SWOT Analysis: Turn 4 letters into business growth

Businessman and businesswoman presenting analysis

SWOT analysis began as a way to analyse internal and external factors that can directly or indirectly affect businesses. Internally, it looks at Strengths and Weaknesses; externally at Opportunities and Threats. Do you know what your current strengths and weaknesses are, or how opportunities and threats can affect your business? No? Read on to find out how SWOT analysis can get your business into gear.


What are your strengths?

Strengths focus on the positive aspects of yourself, your brand, and your company. What makes you stand out from other businesses? Don’t be shy! This is the time to take a realistic look at what your hard work has earned you. It could be the sense of humor in your writing, your cutting edge design style, or your off the wall marketing tactics. Write them all down, and don't forget the little things. Little details matter too!

  • What is highlighted on your website?
  • What's your breadth and depth of knowledge in a field?
  • What are you passionate about? What drives you?
  • Did you conquer procrastination this month?

Where could you grow?

Now it’s time for the hard part. Weaknesses focus on the negative aspects of your business. Being honest with yourself will pay off long term. Address any problems that can advance your business. While dwelling on the negatives isn't very productive, make sure you look at what you can do to mitigate them. Your business will become far stronger because of it.

  • Are you growing personally and professionally?
  • Is consistency, well, not consistent?
  • Is your knowledge outdated?
  • Could you take some courses or learn new software to stay relevant?
  • Do you need to enlist help during your busier seasons?
  • Are you staying organized?

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External factors are best utilized with specific competitors in mind. Yes, look at your industry as a whole, but pick your top competitors. Then, use Opportunities and Threats to see where you need to step up your game.

What are your opportunities?

Opportunities focus on the positive, untapped potential in your industry. Start thinking about areas or niches you could enter. New markets can take your career beyond what you first imagined for yourself when you started out.

List all the opportunities available. Don’t filter at this point, just list everything you can think of. Then, begin to break it down by category; for example "Business" and "Creative", then break them down further into goals and objectives.

This can feel overwhelming at first, but try to think the big picture in mind. We're looking at the long-term here. If you love planning months or even years out, you could spread your categories throughout the year. If that sentence just made you shudder, try breaking them down again into short and long-term goals. Keep that list handy! Each week, month, or when you’re feeling motivated, pull it out and see if you can accomplish something.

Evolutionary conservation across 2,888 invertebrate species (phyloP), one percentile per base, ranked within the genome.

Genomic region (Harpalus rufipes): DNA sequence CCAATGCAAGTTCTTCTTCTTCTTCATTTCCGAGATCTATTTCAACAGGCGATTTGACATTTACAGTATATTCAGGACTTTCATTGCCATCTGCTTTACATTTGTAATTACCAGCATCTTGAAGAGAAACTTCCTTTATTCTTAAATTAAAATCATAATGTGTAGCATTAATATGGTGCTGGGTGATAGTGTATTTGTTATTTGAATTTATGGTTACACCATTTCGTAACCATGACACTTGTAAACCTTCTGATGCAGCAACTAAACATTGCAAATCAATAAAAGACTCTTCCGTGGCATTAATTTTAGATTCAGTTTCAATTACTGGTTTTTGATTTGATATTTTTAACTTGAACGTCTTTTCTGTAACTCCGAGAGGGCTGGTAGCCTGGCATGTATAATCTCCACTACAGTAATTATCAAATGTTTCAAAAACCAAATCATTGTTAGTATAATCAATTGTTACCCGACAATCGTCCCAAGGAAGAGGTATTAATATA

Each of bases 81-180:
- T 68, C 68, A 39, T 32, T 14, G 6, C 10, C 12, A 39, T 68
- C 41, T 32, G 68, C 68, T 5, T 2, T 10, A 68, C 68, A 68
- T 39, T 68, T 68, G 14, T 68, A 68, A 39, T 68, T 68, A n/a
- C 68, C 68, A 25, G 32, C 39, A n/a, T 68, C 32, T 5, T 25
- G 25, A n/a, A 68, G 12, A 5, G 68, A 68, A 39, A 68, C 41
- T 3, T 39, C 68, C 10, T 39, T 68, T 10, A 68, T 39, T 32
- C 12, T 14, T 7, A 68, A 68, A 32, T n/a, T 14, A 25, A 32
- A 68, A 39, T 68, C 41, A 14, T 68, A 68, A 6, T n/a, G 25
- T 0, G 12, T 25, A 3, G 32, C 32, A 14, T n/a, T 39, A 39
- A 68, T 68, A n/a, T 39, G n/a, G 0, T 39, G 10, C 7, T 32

Business goals:

  • Implement a new invoicing software.
  • Reach clients better by using an email subscription service.
  • Improve your proposals.

Creative goals:

  • Implement a new process.
  • Learn a new program that could expand the services you provide.
  • Set aside time to brainstorm each week.
  • Begin a new service.

What could be threatening your business?

Threats are the negative aspects of you in relation to your industry. Again, this means you need to be honest with yourself. Where are you currently placed in relation to your competition? Realizing where your competition is coming from is key to surpassing "threats" that could put your career at risk.

Business charts next to a laptop

  • Is someone else advertising the same service (and doing a better job)?
  • Are competitors using a new website, social network, or technology that will open up new business avenues for them?
  • Is your niche becoming automated, could your business disappear?

Clarification: It’s important to note that not every answer requires action. Even if others are hopping on a product bandwagon it doesn’t mean you have to. Remember, you can’t serve everyone. Think of your ideal client, a customer persona can help with this, - if they would use a service and find value in it, then it could be something worth adding. If you can add a niche service to your customers, it can help fund your own passion projects (side projects). These new services can help protect your business in the future, and separate you from the pack.

As with weaknesses, it won't help you to get stuck on what other businesses may be working on. Apprehension to continue with your current goals is a threat in itself. Be bold, and forge on!

A new take on an old idea

In college, I had a marketing professor who insisted we refer to SWOT as TOWS. He argued that we cannot adequately look at our strengths and weaknesses before analyzing outside forces. After all, our strengths and weaknesses are based on others’ strengths and weaknesses.

He had a point.

I’ve realized that I tend to already look at the external factors as a comparison, which is not linear. Instead, a SWOT analysis is like looking at everything at once. If we want to approach this linearly, TOWS could be an even better way to approach this.

Your turn!

  • Have you ever completed a SWOT analysis for your business?
  • Do you think freelancer businesses can benefit from a SWOT analysis?

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